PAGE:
Mentors Help Patients with Rehab and Offer Insider Tips Along the Way

‘I try to be a cheerleader and keep people from being discouraged’

Written by Laura Landro, Wall Street Journal

Tony Grieb helps Andrew O’Regan through exercises to help recover after his knee replacement at Anne Arundel Medical Center in Annapolis, Md. Mr. Grieb, a peer-mentor who also has had knee replacement surgery, knows how far to push, and sticks with Mr. O’Regan during his entire session when the therapist may be busy with other patients. PHOTO: WES FOX/ANNE ARUNDEL MEDICAL CENTER

Patients are getting help from experts with no medical degrees but plenty of know-how: fellow patients who have faced the same health challenges.

Health-care providers are recruiting and training former patients to act as coaches for the newly diagnosed and treated. In addition to putting extra hands on deck for relatively little cost, these mentor programs offer patients a more personal touch than the traditional support group or online chat forum. For volunteers, mentoring can be more rewarding and hands-on than handing out magazines or manning an information booth.

For chronic conditions, mentors serve as role models for following complex self-management regimens, and provide empathy and understanding when patients struggle. Studies show that peer mentors can help diabetes patients keep blood sugar under control and improve their quality of life. They also help kidney disease patients cope with the rigors of life-sustaining dialysis treatments multiple times a week.

Mentors can also help with shorter-term issues such as joint replacement, both before and after surgery. They give patients an idea of what to expect, lend encouragement during physical rehabilitation and share their own experiences with recovery—often providing a unique perspective that medical professionals can’t.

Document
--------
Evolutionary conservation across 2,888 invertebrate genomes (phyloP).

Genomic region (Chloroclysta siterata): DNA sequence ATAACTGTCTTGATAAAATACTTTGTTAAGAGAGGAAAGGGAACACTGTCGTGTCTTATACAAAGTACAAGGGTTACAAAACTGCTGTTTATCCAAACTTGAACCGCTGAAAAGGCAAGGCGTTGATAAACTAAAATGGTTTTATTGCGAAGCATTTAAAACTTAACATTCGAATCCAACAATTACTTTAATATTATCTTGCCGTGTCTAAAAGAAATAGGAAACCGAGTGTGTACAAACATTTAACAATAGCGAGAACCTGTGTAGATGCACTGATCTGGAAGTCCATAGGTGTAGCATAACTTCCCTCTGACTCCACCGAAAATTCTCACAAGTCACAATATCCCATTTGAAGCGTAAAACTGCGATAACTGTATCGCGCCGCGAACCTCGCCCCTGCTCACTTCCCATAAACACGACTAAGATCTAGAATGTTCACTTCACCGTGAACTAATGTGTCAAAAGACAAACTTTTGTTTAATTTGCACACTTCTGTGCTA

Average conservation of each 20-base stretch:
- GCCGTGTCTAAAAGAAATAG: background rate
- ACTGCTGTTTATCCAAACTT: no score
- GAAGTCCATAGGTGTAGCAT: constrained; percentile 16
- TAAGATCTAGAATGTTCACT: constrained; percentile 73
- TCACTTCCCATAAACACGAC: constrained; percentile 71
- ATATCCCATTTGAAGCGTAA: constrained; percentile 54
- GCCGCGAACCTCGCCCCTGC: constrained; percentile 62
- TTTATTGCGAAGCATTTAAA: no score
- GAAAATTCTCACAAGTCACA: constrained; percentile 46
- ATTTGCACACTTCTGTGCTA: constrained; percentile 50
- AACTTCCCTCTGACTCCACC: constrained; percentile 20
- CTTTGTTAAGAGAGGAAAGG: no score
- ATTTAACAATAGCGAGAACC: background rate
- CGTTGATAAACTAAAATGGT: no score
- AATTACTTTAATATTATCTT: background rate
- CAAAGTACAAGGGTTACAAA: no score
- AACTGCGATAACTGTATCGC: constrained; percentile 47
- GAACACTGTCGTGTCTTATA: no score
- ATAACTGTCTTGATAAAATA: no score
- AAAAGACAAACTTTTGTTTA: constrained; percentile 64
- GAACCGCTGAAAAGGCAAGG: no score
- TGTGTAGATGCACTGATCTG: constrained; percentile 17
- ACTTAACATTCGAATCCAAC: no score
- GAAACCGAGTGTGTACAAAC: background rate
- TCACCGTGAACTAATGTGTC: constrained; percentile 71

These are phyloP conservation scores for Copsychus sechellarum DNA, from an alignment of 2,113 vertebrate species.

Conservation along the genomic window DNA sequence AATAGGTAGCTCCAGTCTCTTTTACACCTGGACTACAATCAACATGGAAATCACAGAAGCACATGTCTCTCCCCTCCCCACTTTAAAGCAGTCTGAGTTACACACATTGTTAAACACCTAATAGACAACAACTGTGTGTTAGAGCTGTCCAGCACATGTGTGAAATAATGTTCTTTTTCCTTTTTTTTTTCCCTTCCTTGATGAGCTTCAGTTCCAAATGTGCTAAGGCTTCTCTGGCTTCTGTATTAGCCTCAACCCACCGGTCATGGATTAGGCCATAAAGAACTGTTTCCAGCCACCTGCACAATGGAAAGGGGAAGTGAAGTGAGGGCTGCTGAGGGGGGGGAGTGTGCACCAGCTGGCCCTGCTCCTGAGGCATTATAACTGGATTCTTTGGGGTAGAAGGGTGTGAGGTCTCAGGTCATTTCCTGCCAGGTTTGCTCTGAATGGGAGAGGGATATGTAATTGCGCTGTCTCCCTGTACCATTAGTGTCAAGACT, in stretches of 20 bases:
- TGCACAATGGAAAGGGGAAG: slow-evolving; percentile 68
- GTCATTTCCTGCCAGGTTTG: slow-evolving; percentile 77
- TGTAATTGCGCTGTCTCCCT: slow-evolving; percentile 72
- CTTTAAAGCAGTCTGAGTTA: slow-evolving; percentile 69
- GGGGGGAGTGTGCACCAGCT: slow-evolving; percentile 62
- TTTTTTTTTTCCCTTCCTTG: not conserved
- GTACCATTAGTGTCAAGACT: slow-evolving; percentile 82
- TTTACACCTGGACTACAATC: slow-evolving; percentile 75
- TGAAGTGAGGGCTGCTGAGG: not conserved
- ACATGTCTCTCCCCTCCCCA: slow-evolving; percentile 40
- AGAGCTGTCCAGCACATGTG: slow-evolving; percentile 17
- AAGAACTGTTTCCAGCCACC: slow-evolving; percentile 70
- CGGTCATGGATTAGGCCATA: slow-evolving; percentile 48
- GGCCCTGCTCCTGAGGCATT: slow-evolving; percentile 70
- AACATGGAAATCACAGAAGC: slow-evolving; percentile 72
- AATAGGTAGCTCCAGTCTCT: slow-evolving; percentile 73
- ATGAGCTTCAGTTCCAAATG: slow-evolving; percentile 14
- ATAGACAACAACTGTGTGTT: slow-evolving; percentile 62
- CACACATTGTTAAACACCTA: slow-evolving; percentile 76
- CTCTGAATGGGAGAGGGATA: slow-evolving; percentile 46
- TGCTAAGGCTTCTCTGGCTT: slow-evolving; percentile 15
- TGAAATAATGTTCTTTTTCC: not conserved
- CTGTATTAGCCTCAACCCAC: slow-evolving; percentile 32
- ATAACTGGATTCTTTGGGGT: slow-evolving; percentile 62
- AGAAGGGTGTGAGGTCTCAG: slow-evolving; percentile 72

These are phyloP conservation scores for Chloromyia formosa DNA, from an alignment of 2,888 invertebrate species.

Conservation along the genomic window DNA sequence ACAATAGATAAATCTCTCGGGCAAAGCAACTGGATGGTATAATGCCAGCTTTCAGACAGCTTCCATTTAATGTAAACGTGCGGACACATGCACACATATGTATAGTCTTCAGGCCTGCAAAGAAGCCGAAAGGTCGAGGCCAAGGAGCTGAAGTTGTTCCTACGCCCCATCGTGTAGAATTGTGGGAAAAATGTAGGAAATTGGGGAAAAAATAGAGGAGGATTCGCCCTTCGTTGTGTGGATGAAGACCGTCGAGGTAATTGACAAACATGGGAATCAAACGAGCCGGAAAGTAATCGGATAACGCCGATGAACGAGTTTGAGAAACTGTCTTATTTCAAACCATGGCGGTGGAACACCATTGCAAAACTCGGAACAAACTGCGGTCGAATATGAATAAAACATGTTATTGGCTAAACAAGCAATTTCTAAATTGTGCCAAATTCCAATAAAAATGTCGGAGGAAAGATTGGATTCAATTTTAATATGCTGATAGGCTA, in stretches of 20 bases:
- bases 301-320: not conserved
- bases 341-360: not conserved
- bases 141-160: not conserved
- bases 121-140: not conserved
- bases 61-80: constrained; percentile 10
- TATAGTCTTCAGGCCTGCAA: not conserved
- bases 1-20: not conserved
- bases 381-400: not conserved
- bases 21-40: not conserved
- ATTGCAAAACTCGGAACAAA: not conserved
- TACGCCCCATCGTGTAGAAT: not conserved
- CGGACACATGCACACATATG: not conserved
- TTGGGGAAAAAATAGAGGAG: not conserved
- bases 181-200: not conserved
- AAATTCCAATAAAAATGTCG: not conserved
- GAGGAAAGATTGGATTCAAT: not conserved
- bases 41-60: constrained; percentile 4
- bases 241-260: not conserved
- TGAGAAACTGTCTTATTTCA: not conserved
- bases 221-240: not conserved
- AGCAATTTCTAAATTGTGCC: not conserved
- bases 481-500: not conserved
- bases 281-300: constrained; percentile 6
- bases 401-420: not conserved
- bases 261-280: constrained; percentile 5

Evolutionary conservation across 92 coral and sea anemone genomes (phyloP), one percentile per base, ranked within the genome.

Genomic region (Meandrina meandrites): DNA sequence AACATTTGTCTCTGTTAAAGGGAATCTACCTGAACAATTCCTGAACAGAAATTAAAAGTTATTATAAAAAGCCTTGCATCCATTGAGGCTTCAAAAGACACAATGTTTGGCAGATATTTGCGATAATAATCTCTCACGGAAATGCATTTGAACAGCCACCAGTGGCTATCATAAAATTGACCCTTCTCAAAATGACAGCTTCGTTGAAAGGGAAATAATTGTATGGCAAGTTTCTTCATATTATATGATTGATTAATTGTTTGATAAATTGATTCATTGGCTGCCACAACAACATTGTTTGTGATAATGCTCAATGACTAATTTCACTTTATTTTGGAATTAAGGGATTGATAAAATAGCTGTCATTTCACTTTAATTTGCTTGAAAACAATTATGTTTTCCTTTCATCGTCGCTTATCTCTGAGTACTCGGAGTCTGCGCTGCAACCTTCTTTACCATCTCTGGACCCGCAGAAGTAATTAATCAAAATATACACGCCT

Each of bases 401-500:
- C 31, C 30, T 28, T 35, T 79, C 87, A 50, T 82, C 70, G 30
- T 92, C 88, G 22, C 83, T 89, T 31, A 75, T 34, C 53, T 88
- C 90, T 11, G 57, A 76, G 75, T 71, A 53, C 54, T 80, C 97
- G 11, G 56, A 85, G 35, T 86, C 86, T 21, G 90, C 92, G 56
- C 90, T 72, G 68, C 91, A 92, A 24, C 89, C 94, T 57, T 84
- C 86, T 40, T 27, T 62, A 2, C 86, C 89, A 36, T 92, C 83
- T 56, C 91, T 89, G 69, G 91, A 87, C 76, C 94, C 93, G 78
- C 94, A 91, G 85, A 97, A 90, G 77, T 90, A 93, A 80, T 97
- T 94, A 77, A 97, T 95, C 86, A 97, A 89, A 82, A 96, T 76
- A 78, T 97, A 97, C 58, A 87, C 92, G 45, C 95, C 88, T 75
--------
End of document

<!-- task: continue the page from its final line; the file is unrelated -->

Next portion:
Hospitals are turning to former patients to mentor and coach new ones to provide a more personal touch than the traditional support group. WSJ’s Laura Landro reports. Photo: Getty

“We have all these nurses and surgeons who haven’t actually had a knee or hip replacement and don’t know firsthand what it is like,” says orthopedic surgeon Paul King, director of the Center for Joint Replacement at Anne Arundel Medical Center in Annapolis, Md., which uses peer mentors for patients including those who have had joint replacements, breast cancer and stroke. “People who have been through it are the best resource to provide support and help patients see beyond the initial pain to the result.”

Anne Arundel trains mentors on do’s and don’ts, such as refraining from giving medical advice or pushing patients beyond what the physical therapist has prescribed, says nurse Juli Pastrana, program coordinator.

Andrew O’Regan, 51, had his right knee replaced last February after a fall from a ladder while he was working for his caulking and waterproofing company. When he started group physical therapy in March, he met peer mentor Tony Grieb, 64, who had both his knees replaced five years ago. Mr. Grieb volunteered for peer mentoring last year after retiring from a government IT systems career.

The physical therapists are often busy with other patients, so Mr. Grieb stands by to offer encouragement and tips, as well as helping with heat and ice at the end of therapy. “He makes sure we aren’t messing around and we are doing what we are supposed to be doing properly,” says Mr. O’Regan, who will continue therapy three times a week for the next four to six weeks.

Mr. Grieb helped Mr. O’Regan understand what to expect. While they may chat about other things, “it isn’t a social hour,” Mr. O’Regan says. “Basically, he stays pretty focused on getting us better and prepared for what life is like with a reconstructed knee.” Mr. Grieb says patients sometimes assume the surgery will instantly resolve pain and walking trouble, and “I try to be a cheerleader and keep people from being discouraged that they are not bending as fast as the guy next to them.”